On Sept. 20, Nobu Malibu greeted a handful of guests to celebrate the West Coast launch of Yamazaki 55. Bottled in 1964, it's the oldest release in the House of Suntory history.
Retailing for a suggested $60,000, Yamazaki 55 was first released last year in Japan and is now making its way to global markets, including the U.S., the United Kingdom, mainland China and Taiwan. Just 100 bottles were released in 2020, mirroring this year’s collection of which $5,000 per bottle will be donated to The White Oak Initiative.
Yamazaki 55 joins the House of Suntory’s award-winning lineup of whiskies, including Yamazaki 12, 18 and 25. However, this work by their multi-generation master blenders set the bar even higher.
“Throughout the process of blending Yamazaki 55, I used as inspiration the passage of time and ‘Wabi-sabi’— the Japanese belief that imperfections can help to ultimately contribute to perfection,” Suntory’s fifth-generation chief blender, Shinji Fukuyo, said. “While I often view other extra aged whiskies as art, I consider Yamazaki 55 to be more like a Buddhist statue: calm and mysterious, requiring time to truly enjoy the inner beauty.”
A blend of precious single malts, the process ultimately began under Suntory founder Shinjiro Torii in 1960, during which components were distilled and then aged in Mizunara casks. It was then aged in White Oak casks in 1964 under Suntory’s second master blender, Keizo Saji. Ensuring the 55’s success, Fukuyo worked closely with third-generation master blender Shingo Torii to deploy Suntory’s signature art of blending. The result is a testament to history and craftsmanship.
The Nobu celebration of Yamazaki 55 attracted the likes of Bling Empire’s Kane Lim, Alex Landi of Grey’s Anatomy, Ross Butler of 13 Reasons Why and Daniel Dae Kim. Guests were welcomed to the oceanside patio at the peak of golden hour to enjoy mint, lemon or grapefruit highballs.
Before the sun began its final descent, the group headed into a musky, wood-paneled private room. Each person had an assigned seat with a glass of water, a water dropper, an empty wine glass and two samples ready to go of Yamazaki 12 and 18. The big moment came after a behind-the-scenes presentation about the House of Suntory and the 55. To ensure the 55 did not leave the room, servers delivered small velvet bags that held numbered vials of the whisky. Guests were asked to pour the Yamazaki 55 into the wine glass— just as its creators intended to have it consumed. Awe emitted from the select group of tasters. A soft, smooth sip blossomed into a sweet, though slightly bitter flavor and was followed by a smoky, rich flavor that lingered long after.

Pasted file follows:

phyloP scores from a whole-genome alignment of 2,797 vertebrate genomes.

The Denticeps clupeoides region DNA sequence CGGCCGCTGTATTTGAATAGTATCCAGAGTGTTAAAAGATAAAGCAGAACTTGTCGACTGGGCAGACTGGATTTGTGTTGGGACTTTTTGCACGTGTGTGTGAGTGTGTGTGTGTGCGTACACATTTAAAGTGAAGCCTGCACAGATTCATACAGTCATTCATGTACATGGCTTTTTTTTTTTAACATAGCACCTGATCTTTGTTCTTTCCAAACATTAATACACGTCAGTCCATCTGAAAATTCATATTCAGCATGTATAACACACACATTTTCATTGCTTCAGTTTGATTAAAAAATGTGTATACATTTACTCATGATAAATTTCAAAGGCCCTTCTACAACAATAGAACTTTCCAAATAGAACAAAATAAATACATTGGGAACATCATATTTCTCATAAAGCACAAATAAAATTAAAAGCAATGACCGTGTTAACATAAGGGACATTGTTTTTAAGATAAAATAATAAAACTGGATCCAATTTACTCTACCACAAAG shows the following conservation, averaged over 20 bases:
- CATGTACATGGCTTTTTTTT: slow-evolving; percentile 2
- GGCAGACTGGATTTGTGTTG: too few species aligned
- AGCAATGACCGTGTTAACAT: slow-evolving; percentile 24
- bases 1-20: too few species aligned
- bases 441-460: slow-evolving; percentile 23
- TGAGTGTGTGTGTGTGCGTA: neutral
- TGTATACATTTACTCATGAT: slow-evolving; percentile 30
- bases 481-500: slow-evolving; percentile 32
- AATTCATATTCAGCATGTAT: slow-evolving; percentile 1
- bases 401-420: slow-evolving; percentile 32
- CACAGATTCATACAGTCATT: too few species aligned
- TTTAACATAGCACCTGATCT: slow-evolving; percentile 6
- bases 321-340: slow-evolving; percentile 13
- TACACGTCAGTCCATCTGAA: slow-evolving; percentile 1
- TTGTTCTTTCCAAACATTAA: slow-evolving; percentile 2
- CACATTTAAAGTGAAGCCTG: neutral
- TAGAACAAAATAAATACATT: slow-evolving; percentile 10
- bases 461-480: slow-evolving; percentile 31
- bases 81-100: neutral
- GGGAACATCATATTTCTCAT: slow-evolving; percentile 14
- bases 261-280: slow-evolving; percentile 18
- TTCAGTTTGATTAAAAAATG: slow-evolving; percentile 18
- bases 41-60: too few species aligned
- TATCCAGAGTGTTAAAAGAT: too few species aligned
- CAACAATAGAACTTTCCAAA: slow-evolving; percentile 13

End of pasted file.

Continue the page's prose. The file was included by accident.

“It’s not often you get to taste something as incredibly rare as #yamazaki55, and with this group of people,” Kim would later write in an Instagram post. “Very grateful for the experience.”
Such gratitude was also expressed by Butler. “Tonight, not only was I able to taste the Yamazaki 18, but I was also extremely lucky to be given the chance to try the Yamazaki 55, which was in a tier of its own,” he wrote on his Instagram Story. “It was beyond delicious. I was in a daze just being able to experience them both at the same time.”
Under the full moon, the evening capped with a specialized dinner created by Chef Nobu. It was a one-of-a-kind experience only matched by the individuality of the Yamazaki 55 itself.
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Photography by: Courtesy House of Suntory